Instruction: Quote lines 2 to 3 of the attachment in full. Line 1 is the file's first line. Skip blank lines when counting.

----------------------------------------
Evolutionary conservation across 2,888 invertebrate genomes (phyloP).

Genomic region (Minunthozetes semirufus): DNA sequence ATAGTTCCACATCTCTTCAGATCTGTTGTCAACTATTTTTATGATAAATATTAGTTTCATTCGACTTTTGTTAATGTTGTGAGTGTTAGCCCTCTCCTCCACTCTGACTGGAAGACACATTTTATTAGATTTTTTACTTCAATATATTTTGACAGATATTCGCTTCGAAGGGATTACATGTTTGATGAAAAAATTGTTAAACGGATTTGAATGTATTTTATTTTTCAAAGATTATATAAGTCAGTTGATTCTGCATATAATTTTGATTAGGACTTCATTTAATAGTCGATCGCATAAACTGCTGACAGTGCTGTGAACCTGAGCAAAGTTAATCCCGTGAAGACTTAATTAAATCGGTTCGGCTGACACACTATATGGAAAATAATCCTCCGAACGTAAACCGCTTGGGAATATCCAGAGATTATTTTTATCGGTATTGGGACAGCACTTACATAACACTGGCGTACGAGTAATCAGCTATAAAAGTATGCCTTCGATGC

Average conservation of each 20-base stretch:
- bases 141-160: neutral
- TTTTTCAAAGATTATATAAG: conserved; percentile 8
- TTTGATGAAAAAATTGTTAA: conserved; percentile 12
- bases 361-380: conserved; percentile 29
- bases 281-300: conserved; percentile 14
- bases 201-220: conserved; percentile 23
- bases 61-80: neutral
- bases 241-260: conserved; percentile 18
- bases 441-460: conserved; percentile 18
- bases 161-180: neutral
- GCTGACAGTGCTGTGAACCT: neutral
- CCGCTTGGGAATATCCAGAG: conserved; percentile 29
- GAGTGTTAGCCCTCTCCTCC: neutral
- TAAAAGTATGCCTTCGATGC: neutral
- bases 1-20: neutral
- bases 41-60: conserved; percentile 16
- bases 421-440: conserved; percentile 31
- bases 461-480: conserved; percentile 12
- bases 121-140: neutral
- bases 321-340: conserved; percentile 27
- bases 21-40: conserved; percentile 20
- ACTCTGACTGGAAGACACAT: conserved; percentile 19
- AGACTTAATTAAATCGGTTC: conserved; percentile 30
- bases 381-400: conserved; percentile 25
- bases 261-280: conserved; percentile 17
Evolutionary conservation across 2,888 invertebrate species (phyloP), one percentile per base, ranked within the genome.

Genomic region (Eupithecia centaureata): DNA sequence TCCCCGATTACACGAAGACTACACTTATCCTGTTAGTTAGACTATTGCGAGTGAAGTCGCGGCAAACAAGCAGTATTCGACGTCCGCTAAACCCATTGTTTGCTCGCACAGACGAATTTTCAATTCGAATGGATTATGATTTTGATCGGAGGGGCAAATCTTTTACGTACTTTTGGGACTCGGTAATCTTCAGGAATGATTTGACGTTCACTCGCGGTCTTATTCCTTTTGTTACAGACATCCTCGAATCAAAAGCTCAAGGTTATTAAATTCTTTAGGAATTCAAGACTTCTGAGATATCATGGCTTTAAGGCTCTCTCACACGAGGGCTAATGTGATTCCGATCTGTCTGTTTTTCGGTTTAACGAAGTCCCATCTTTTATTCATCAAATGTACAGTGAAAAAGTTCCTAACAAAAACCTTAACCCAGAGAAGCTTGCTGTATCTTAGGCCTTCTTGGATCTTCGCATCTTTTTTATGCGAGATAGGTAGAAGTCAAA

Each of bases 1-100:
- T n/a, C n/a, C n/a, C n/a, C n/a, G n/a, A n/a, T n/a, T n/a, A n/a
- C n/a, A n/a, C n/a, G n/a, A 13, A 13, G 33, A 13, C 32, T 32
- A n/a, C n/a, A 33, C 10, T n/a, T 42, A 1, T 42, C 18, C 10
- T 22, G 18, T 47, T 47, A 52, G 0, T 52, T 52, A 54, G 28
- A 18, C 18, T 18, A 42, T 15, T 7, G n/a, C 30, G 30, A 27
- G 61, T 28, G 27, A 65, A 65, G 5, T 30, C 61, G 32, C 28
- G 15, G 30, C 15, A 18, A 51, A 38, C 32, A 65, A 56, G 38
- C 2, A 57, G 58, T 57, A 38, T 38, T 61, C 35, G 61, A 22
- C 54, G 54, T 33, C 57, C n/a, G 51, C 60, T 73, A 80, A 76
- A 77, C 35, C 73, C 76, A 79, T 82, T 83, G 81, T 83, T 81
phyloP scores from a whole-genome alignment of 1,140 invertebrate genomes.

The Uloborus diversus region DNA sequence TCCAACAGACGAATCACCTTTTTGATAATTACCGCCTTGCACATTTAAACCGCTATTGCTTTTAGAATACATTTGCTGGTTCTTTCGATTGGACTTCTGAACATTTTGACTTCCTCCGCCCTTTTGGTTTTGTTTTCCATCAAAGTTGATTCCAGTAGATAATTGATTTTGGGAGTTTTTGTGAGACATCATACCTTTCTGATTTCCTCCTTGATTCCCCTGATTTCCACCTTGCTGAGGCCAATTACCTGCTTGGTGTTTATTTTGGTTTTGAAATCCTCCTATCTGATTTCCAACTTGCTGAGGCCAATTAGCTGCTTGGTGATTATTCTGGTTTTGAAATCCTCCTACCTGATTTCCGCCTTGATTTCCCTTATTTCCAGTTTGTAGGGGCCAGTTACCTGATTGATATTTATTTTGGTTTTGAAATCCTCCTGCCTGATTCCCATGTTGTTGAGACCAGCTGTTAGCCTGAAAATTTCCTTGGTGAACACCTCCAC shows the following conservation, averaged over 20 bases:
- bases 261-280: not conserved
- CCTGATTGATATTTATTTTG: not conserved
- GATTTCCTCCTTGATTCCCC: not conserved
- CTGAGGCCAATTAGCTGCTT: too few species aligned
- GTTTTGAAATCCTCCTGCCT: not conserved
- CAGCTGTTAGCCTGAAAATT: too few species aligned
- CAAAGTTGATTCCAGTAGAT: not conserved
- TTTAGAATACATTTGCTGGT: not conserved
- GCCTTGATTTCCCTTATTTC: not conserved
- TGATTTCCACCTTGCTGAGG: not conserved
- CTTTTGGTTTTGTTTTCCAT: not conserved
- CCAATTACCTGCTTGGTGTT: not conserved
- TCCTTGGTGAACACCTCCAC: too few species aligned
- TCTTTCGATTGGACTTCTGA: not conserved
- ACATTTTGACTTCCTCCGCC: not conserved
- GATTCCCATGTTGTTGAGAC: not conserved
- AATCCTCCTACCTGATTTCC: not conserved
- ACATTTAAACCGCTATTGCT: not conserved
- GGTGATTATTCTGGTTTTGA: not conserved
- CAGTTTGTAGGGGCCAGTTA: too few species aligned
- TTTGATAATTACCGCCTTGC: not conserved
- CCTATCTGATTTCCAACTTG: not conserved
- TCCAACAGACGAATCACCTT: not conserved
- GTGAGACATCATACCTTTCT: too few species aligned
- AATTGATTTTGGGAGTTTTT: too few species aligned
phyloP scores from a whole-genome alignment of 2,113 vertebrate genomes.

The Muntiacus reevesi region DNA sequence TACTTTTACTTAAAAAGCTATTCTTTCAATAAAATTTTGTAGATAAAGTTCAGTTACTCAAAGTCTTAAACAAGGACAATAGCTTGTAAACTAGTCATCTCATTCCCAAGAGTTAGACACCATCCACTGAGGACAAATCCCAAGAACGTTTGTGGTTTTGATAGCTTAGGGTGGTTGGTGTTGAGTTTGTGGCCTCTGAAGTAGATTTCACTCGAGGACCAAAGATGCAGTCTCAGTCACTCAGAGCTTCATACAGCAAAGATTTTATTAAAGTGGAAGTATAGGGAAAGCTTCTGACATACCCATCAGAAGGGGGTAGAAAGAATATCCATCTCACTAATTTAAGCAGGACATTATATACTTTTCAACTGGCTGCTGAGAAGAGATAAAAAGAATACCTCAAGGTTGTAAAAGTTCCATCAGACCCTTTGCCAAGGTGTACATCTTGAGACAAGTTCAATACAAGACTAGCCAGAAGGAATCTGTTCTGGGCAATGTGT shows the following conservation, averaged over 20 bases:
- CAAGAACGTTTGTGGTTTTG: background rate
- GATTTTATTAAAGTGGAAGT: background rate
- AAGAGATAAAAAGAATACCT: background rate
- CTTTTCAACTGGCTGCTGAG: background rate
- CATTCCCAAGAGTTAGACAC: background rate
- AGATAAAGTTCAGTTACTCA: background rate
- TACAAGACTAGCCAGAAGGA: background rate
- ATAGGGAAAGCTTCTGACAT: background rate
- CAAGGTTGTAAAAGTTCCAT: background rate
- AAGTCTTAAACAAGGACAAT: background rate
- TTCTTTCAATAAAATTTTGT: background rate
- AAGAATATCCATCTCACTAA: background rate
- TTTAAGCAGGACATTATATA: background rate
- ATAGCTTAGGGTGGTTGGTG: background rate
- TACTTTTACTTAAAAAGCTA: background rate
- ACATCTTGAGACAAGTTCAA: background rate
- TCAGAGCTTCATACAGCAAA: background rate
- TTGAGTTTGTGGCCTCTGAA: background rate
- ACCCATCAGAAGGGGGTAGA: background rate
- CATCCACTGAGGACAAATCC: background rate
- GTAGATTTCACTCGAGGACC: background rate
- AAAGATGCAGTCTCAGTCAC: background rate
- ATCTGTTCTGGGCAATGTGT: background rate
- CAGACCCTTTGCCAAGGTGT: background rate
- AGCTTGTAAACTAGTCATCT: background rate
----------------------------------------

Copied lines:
Genomic region (Minunthozetes semirufus): DNA sequence ATAGTTCCACATCTCTTCAGATCTGTTGTCAACTATTTTTATGATAAATATTAGTTTCATTCGACTTTTGTTAATGTTGTGAGTGTTAGCCCTCTCCTCCACTCTGACTGGAAGACACATTTTATTAGATTTTTTACTTCAATATATTTTGACAGATATTCGCTTCGAAGGGATTACATGTTTGATGAAAAAATTGTTAAACGGATTTGAATGTATTTTATTTTTCAAAGATTATATAAGTCAGTTGATTCTGCATATAATTTTGATTAGGACTTCATTTAATAGTCGATCGCATAAACTGCTGACAGTGCTGTGAACCTGAGCAAAGTTAATCCCGTGAAGACTTAATTAAATCGGTTCGGCTGACACACTATATGGAAAATAATCCTCCGAACGTAAACCGCTTGGGAATATCCAGAGATTATTTTTATCGGTATTGGGACAGCACTTACATAACACTGGCGTACGAGTAATCAGCTATAAAAGTATGCCTTCGATGC

Average conservation of each 20-base stretch: